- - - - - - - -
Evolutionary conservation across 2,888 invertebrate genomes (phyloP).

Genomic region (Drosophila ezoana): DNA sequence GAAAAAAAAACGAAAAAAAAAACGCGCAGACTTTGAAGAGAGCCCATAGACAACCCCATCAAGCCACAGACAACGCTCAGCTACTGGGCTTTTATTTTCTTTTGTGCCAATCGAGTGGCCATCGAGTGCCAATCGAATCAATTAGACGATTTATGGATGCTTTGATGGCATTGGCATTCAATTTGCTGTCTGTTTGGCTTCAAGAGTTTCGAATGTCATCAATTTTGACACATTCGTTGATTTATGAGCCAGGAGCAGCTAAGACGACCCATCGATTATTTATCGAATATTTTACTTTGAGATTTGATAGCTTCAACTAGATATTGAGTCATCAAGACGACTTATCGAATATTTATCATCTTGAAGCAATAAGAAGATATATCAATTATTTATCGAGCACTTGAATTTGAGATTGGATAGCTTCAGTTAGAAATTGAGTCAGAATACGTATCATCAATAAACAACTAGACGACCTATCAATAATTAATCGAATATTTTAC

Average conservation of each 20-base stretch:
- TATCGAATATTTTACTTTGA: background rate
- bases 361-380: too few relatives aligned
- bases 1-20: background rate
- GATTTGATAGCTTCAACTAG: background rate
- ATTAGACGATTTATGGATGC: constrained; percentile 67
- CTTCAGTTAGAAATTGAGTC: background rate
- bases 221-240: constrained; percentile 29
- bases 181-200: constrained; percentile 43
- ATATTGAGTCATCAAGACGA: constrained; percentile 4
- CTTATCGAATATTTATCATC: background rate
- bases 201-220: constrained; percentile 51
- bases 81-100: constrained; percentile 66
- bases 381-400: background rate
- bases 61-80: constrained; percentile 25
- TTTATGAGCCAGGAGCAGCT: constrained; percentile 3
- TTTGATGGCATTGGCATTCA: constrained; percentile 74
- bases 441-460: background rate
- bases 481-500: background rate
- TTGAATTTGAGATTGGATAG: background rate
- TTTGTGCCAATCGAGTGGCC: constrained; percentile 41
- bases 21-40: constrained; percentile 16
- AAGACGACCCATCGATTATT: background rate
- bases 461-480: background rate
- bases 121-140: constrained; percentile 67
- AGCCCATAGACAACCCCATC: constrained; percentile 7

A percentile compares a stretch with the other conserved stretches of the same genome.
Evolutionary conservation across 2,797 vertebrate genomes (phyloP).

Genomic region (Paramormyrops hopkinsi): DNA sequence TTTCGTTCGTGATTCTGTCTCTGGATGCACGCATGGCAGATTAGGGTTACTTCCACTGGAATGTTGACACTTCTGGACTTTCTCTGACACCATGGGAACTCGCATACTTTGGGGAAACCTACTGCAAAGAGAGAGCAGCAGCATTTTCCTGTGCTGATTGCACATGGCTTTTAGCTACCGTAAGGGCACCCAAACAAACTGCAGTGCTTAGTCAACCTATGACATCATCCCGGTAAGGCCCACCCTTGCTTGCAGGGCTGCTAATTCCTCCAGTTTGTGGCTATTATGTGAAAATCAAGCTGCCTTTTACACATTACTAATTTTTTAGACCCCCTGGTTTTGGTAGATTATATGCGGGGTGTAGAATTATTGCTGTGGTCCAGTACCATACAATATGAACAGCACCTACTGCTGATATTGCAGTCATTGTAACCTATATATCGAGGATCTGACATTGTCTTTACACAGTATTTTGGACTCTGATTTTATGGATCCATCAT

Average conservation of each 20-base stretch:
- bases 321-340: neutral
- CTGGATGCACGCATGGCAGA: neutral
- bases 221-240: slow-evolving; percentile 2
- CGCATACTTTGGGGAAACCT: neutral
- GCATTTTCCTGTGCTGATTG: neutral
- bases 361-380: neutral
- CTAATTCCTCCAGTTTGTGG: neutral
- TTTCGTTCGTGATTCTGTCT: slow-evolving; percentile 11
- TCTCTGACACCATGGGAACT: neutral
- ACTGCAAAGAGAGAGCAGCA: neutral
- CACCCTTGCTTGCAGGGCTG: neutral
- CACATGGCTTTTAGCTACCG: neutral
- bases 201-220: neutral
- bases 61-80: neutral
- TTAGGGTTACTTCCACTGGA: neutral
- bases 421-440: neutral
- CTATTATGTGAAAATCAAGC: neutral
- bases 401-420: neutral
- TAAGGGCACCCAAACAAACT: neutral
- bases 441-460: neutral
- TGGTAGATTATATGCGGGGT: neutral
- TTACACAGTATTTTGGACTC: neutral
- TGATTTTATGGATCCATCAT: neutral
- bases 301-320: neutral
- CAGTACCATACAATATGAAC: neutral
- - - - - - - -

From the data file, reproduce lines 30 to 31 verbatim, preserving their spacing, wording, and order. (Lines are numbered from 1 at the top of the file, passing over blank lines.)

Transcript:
Evolutionary conservation across 2,797 vertebrate genomes (phyloP).

Genomic region (Paramormyrops hopkinsi): DNA sequence TTTCGTTCGTGATTCTGTCTCTGGATGCACGCATGGCAGATTAGGGTTACTTCCACTGGAATGTTGACACTTCTGGACTTTCTCTGACACCATGGGAACTCGCATACTTTGGGGAAACCTACTGCAAAGAGAGAGCAGCAGCATTTTCCTGTGCTGATTGCACATGGCTTTTAGCTACCGTAAGGGCACCCAAACAAACTGCAGTGCTTAGTCAACCTATGACATCATCCCGGTAAGGCCCACCCTTGCTTGCAGGGCTGCTAATTCCTCCAGTTTGTGGCTATTATGTGAAAATCAAGCTGCCTTTTACACATTACTAATTTTTTAGACCCCCTGGTTTTGGTAGATTATATGCGGGGTGTAGAATTATTGCTGTGGTCCAGTACCATACAATATGAACAGCACCTACTGCTGATATTGCAGTCATTGTAACCTATATATCGAGGATCTGACATTGTCTTTACACAGTATTTTGGACTCTGATTTTATGGATCCATCAT